Moments later, after the two-car train had screamed through Corrimal at better than 110km/hr, terrified kids in tears pelted onto the platform, racing straight into the station master’s office without knocking.

This was the first I realised Alice DeMartin had been struck, and that same sensation of untimely horror swept through and emptied me. Mary, and the dog, flashed across my eyes. Nothing as final as death was supposed to happen to us this early stage. Alice, my age, attended the girls’ high school adjacent to our boys’ school.

I still see the ashen-faced station master and two teenage platform assistants dashing along the platform and bobbing north across and between the lines to where a group of people were milling near the level crossing’s eastern boongate.

I had known Alice since kindergarten. We went to the same Catholic primary school, high on Corrimal hill.

Alice, with Italian parents and a younger brother, had always been quiet. I can’t remember ever saying more than three or four words to her the whole time I knew her. High School Alice always walked alongside the railway line to the level crossing, her back to Wollongong-bound trains. Why she wasn’t aware of the speeding railmotor, I’ll never know.

Like almost all other mornings, it was on deadly time this fateful day. It had scooped Alice up from behind, and carried her forward at lightning speed before thrusting her headlong into a steel post by the level crossing. She would have been terrified for a second or two before, in a blink of an eye, being catapulted to somewhere infinitely calm, surrounded by angels.

As our school train slowly laboured past the scene, someone in the milling crowd had thankfully covered Alice’s tiny body with a tartan car blanket. Looking down from my carriage window, full of horror dread, I also saw her smashed school case lying close by, along with one of her empty brown shoes.

Apart from almost being struck myself by an extremely quiet and lethal steam locomotive gliding through a freight yard many, many years later, I have never seen another rail accident at close quarters.

1963 – Near Death

As much as they have excited me from the earliest age, trains and railways could be deadly with little or no emotional notice. Like the time we were walking along the platform at Otford railway station, on the far southern end of the Royal National Park, south of Sydney.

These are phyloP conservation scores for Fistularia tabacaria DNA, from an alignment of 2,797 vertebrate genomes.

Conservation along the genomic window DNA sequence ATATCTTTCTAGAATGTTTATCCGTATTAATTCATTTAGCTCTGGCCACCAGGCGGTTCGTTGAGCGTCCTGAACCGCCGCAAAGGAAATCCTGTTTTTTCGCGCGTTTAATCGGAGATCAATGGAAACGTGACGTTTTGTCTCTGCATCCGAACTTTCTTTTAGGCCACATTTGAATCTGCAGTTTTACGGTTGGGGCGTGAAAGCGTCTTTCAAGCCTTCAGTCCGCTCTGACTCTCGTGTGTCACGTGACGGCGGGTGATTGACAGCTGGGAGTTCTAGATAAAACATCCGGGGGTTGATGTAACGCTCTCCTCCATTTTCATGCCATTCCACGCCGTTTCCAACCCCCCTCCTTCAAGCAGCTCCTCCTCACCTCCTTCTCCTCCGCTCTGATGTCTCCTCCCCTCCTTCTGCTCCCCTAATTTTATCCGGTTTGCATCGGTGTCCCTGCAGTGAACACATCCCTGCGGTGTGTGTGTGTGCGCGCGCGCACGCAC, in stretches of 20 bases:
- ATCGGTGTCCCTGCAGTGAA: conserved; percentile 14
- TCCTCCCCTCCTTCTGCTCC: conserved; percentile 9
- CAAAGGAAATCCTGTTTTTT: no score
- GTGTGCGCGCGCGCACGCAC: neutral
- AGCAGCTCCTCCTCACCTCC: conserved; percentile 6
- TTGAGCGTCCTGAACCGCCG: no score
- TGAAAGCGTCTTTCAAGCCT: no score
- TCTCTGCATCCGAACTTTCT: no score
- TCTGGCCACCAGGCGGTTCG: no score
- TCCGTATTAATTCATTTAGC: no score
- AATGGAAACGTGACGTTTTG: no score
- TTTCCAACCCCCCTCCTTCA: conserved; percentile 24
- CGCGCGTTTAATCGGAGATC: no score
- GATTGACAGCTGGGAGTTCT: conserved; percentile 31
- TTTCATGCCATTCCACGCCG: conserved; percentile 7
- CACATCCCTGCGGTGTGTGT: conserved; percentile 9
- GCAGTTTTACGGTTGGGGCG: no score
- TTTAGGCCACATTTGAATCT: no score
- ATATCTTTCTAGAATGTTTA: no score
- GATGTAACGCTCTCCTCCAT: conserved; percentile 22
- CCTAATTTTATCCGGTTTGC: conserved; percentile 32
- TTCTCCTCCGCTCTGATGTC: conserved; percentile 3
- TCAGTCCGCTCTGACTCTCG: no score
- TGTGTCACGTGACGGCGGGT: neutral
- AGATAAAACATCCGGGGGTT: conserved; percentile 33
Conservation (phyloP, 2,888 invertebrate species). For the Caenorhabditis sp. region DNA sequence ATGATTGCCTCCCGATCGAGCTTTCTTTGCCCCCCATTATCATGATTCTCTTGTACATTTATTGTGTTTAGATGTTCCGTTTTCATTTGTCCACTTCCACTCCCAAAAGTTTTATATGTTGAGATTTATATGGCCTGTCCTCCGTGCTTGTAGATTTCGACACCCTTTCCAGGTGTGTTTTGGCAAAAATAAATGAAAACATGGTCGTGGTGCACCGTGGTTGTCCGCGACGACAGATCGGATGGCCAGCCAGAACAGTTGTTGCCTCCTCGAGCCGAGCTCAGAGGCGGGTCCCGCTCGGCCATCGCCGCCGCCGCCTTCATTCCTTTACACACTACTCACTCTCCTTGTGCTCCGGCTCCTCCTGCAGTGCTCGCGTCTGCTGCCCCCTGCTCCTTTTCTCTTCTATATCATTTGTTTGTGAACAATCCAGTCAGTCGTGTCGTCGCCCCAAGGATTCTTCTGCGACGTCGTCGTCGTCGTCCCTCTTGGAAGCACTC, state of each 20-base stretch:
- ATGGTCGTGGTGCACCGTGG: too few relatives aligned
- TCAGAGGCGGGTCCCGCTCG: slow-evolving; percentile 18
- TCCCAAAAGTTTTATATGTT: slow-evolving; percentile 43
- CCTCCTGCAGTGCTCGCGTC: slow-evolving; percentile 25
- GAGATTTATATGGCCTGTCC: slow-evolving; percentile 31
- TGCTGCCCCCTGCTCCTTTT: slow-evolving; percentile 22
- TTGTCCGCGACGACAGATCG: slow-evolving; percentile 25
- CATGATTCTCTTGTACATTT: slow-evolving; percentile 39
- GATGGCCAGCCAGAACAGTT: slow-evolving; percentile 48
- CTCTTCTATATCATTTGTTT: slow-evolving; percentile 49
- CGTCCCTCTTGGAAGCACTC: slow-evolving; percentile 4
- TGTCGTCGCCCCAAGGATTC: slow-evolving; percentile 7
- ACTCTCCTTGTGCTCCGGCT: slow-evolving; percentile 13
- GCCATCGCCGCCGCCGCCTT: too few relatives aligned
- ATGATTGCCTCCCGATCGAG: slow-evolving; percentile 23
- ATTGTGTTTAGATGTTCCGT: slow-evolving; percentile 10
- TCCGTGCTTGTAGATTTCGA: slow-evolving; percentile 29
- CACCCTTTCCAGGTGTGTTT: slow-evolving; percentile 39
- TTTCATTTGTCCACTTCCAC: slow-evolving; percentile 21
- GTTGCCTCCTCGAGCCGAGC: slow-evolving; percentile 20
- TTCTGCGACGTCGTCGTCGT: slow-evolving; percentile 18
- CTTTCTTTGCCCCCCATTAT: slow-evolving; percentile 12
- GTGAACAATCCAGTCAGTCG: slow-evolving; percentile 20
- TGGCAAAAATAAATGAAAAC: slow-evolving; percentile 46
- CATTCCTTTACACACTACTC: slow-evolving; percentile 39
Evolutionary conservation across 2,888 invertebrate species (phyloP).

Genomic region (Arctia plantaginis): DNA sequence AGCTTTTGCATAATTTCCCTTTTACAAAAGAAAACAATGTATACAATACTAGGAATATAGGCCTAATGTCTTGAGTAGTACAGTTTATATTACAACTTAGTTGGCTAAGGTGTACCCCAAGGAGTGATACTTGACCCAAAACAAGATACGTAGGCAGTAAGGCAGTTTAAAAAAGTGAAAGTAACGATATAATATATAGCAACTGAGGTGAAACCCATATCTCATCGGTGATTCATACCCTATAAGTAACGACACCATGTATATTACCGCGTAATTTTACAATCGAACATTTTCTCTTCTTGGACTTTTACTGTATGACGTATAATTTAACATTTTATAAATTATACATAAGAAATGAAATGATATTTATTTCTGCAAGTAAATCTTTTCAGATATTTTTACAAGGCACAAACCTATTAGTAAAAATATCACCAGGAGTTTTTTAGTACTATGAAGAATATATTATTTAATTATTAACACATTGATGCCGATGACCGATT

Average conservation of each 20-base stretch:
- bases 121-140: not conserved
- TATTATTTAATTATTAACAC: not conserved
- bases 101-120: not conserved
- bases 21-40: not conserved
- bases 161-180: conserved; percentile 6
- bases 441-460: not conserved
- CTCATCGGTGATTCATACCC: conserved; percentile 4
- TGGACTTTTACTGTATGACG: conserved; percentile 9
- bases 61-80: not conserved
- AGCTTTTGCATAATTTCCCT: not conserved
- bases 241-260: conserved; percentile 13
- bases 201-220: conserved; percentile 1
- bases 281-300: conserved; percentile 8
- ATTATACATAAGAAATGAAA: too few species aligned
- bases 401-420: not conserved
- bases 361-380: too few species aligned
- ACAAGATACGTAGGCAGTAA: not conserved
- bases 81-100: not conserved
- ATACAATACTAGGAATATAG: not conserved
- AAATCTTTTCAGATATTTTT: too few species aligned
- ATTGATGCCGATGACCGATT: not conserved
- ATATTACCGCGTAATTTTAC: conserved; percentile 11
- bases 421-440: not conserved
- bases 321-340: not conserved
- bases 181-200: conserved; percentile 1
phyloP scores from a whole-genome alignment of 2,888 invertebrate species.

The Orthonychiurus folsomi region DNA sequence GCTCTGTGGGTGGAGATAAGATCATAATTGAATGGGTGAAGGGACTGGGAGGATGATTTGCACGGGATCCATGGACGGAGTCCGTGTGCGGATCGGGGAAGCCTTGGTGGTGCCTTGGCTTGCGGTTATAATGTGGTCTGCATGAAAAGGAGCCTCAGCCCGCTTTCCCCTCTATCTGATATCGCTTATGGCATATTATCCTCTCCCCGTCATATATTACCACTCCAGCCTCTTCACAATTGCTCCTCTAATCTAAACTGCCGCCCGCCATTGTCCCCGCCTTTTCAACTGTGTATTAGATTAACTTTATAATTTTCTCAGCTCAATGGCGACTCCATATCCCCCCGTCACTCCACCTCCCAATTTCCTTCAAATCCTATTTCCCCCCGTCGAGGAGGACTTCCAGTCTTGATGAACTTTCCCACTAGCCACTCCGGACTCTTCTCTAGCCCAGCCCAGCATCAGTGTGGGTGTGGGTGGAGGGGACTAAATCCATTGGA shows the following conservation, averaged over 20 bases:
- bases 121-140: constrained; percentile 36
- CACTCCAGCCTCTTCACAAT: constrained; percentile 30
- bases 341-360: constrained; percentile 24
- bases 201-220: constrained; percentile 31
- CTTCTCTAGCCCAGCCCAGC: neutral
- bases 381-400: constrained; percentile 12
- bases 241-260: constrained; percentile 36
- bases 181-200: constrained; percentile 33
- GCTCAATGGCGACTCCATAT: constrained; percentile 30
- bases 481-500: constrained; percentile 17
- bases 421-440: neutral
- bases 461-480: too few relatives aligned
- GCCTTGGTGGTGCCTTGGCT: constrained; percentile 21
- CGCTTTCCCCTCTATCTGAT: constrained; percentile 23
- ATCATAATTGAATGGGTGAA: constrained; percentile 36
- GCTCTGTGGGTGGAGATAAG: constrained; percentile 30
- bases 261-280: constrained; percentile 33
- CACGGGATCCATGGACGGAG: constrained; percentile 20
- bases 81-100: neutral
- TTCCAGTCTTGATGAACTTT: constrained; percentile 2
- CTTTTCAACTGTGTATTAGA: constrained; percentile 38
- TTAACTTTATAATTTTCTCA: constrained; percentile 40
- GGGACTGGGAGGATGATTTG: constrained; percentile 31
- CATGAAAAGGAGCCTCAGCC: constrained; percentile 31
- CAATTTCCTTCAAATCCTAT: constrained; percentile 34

We were only kids, and my sister, Mary, would have been lucky to have been five. The surrounding sub-tropical rainforest of this part of the Park smelt damp and richly rotting, of aging timbers sinking back into their landscape, constantly washed by repeated rains. The bush birds called incessantly to each other across the narrow valley in which the station is jammed, and the brilliant spring morning sunshine struggled to break through between the trees and branches towering over the station.

But the smell and sounds came to an abrupt end as my young sister, Mary, somehow slipped off the edge of the platform. One second she was with us, walking and chatting as part of our family along the eastern platform. Next second, she was sprawled between the tracks. One second more and she was on her feet, looking up at us, hands reaching upwards in begging grasps. The look on her terrified little face said it all without a word. I have realised down through the years that I was terrified, instantly, of losing her, knowing the expected southbound train would be here at any second.

Dad leapt over the edge, and in a single, swinging motion, lifted Mary up to us and safety. Then, with a deft side hop and a push, he was up alongside us all – just as that south-bound, Wollongong train steamed around the bend to the north and rolled purposefully, almost regally, into the station area, gliding around the curved platform. The gap between fall and train rolling over the same spot wasn’t more than 30 seconds, but it felt like an entire slow-moving, shuddering, freezing afternoon.

It still does when it comes to mind, which, interestingly, it often does. Ironically, Mary is now near 50, and the C32 Class steam loco only survived another few years before falling to the scrapper’s torch.

The House My Dad Grew Up In

Nana’s and Grandfather’s Campbell Street, Wollongong, house, while nothing fancy in its weatherboard siding and corrugated iron roofing, became precious down through the years simply because it didn’t change.

The bathroom/laundry was still out back, attached to the rear, along with a flush toilet at the very end of the building. This had been installed when the sewer was first run into Wollongong, and like everything else, was original. To use any of these facilities, you’d step out the slapping back screen door, and walk up the side of an ancient concrete courtyard. Dad said it originally contained a well for drinking water, which explained why it’s concrete surface had drooped towards its centre.

Even the external colour scheme reflected an age long gone, and before nostalgia restored it to popularity. Light mustard-tan coloured weatherboards, pure white window frames and Indian Red roof.

Inside, all walls and ceilings were delicately, yet starkly, lined in pine match-board, with ceilings white and walls a deliciously dark cream colour. With no further covering, these walls had no way of obscuring accumulating soul.